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Banking has become an industry of extremes as it continues to undergo massive change at an accelerating pace. Successful banking models must be able to function at those extremes.

As 2020 showed, banks must be hyper-personalised, extremely agile, and ultra-lean to survive in a world of uncertainty. The amount of change required of core banking systems in the last 12 months has been unprecedented, and IDC expects the rate of change to increase a further 300%–500% over the next several years.

But more significantly, that change must be delivered in weeks or even days; deploying change every few months is no longer acceptable.

Taking a deeper look at modern, fourth-generation core banking systems, IDC has identified 12 core capabilities for banks to succeed at being hyper-personalised, extremely agile, and ultra-lean. At the heart of these 12 core capabilities are the key drivers: being configurable and composable.

Everyone understands what is meant by configurable — it is defining attributes and characteristics, and having the core banking systems tailor their operations using these definitions. We can configure attributes such as currency used, processing cut-off time, language used and so on. And the more configurable core banking is, the less coding is required to make it work.

Fourth-generation core banking is highly configurable while legacy core banking systems are less so.

But what is composable? Composable is orchestrating activities into a workflow similar to composing a musical score using different notes and beats.

It uses a large portfolio of microservices consumed through application programming interfaces (APIs) connecting various systems to execute banking operations. And all of this is done without coding or with very little coding. It uses one set of microservices and APIs to create one system (such as consumer lending) and another set of microservices and APIs to create a different system (such as corporate lending), similar to composing one song using one set of notes and beats, and then using a different set of notes and beats to create another song.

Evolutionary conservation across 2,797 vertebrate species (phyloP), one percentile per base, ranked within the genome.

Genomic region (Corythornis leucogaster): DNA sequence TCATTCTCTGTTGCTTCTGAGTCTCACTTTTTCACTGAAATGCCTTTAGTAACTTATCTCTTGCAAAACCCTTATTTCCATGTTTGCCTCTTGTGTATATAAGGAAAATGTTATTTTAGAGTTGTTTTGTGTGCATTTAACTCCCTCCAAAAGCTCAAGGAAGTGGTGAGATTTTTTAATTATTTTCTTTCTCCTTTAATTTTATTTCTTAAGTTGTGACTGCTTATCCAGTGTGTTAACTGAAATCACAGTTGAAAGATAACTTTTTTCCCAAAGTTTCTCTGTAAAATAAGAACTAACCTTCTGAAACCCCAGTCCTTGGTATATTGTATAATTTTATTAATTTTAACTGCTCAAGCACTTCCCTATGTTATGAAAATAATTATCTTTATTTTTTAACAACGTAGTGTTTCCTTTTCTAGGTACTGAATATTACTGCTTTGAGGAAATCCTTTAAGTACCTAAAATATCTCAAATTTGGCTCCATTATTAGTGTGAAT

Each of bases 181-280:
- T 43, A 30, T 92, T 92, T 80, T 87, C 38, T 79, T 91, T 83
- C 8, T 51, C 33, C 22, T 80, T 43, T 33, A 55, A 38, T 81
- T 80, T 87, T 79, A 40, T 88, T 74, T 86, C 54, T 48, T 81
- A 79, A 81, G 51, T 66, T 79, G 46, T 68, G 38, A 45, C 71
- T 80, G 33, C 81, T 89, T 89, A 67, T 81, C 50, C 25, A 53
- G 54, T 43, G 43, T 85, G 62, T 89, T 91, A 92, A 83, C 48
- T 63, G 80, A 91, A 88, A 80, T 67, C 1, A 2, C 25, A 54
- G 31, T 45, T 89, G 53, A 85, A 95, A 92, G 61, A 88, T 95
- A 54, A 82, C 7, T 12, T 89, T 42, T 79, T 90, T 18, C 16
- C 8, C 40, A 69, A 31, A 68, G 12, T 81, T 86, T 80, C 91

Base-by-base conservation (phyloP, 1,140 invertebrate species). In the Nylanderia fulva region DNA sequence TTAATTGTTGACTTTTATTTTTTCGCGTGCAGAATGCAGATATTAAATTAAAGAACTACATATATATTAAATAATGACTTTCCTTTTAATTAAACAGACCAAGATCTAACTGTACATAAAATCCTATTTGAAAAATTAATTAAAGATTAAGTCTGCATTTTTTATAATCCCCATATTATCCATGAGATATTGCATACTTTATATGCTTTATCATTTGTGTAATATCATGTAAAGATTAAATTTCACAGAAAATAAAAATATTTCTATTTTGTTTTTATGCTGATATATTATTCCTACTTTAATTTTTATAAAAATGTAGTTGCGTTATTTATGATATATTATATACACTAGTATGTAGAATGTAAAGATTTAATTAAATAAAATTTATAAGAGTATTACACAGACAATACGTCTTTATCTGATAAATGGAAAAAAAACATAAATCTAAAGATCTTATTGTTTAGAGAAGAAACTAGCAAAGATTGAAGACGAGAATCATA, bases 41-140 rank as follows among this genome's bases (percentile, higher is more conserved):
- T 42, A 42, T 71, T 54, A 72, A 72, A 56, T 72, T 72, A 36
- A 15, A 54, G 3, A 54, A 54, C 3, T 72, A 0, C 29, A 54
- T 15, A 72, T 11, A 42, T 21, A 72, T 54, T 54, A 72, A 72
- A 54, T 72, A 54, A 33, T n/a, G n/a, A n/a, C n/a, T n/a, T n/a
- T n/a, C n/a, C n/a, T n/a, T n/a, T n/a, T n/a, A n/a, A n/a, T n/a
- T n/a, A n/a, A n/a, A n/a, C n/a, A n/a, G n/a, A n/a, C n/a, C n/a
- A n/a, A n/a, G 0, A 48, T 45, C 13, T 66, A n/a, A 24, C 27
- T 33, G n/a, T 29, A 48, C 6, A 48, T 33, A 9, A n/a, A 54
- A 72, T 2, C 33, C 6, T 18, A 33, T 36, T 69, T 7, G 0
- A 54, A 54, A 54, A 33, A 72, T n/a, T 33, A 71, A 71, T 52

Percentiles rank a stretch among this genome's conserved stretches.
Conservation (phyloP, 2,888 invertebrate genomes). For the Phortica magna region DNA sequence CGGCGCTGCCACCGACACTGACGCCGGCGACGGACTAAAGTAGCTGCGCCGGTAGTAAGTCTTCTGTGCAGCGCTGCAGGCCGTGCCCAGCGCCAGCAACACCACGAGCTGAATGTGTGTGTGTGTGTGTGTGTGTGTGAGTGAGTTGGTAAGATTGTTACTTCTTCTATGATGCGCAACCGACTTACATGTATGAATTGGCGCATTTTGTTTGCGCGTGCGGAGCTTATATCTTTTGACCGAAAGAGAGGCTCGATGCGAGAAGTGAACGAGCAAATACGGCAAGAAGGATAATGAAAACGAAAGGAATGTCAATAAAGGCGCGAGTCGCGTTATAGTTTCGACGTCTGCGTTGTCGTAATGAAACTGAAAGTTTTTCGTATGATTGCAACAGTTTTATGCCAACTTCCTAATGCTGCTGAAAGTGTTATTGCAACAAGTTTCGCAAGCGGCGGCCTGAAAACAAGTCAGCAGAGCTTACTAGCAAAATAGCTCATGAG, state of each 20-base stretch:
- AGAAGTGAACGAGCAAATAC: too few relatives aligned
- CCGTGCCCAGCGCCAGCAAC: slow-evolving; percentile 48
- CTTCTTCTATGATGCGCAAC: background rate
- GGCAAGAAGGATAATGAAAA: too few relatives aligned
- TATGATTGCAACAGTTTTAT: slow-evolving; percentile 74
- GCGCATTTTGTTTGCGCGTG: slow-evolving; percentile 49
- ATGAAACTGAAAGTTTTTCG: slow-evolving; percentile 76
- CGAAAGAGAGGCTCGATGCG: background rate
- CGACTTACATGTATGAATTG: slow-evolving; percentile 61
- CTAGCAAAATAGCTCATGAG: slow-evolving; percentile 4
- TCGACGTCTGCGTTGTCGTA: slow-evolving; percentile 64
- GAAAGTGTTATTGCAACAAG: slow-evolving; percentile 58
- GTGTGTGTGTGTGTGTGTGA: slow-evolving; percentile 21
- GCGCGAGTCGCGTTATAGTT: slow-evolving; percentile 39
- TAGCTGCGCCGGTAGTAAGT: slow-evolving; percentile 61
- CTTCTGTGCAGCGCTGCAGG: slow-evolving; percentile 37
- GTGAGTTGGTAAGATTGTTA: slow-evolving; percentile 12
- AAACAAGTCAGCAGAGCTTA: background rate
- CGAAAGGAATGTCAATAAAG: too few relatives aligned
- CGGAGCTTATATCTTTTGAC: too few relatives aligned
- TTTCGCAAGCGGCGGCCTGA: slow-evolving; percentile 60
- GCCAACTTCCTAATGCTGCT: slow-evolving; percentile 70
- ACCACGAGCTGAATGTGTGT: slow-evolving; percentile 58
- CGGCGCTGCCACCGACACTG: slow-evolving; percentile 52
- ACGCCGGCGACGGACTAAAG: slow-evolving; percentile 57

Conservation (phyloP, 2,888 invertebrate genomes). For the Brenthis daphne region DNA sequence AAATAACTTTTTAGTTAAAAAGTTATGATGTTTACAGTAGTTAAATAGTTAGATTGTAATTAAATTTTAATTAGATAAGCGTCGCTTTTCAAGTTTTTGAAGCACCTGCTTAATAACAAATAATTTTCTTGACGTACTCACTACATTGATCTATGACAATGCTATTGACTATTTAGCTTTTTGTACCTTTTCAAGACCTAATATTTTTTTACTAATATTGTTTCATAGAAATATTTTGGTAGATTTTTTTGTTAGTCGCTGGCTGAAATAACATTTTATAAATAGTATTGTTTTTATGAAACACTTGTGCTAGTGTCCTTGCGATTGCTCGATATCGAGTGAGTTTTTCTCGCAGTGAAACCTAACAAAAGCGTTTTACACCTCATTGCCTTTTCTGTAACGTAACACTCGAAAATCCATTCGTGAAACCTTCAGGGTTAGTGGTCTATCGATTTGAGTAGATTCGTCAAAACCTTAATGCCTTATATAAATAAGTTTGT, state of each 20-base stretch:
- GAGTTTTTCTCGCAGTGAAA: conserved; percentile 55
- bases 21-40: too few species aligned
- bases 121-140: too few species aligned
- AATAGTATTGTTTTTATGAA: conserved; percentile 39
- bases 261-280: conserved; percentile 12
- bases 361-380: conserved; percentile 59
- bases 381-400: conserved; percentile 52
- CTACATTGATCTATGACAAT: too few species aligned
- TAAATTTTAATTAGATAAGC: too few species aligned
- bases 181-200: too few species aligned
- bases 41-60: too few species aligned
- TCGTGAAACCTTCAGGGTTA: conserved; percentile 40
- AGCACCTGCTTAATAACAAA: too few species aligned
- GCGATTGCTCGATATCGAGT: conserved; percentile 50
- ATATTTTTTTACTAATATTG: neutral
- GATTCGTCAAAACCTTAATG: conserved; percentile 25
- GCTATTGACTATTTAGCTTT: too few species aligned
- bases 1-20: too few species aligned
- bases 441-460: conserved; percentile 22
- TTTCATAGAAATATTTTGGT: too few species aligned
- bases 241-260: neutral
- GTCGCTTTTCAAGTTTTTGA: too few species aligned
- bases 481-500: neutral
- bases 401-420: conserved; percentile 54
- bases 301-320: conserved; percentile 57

Composability enables banks to hyper-personalise products and processes to individual needs, be extremely agile and adaptive to constant change and new requirements, and to do so very efficiently, making the cost of change ultra-lean.

Limited composability exists in some legacy systems. However, advanced capabilities, including composability using sophisticated and automated orchestration, having a large inventory of core banking vendor-supplied microservices and configurable APIs, and running in a manner of being platform and device agnostic are only available with more modern, fourth-generation core banking systems.

With a year of uncharted territory ahead, there is no option but to become both the composer and conductor of your core banking future using fourth-generation core, tapping in to the capabilities and promise of composability.

I discuss more about core banking composability, how it works, and its benefits in this IDC InfoBrief: Composable Core: Capturing Banking’s Endless Possibilities.

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Steve Shipley
Steve Shipley is the Adjunct CIO at IDC Financial Insights Asia/Pacific. Steve brings extensive financial services business and technology design and delivery experience to IDC’s research and consulting practices. Being a corporate IT consultant, well known for successfully structuring and delivering major change programs, including digital transformation, bank mergers and divestitures, core banking, and cross-industry payment programs with complex data integration and governance requirements, Steve was previously CIO/COO of a fast-growing Gulf bank, a Senior Partner for KPMG, and has held executive and global leadership positions at EMC, SAP, EDS, and IBM.
Steve Shipley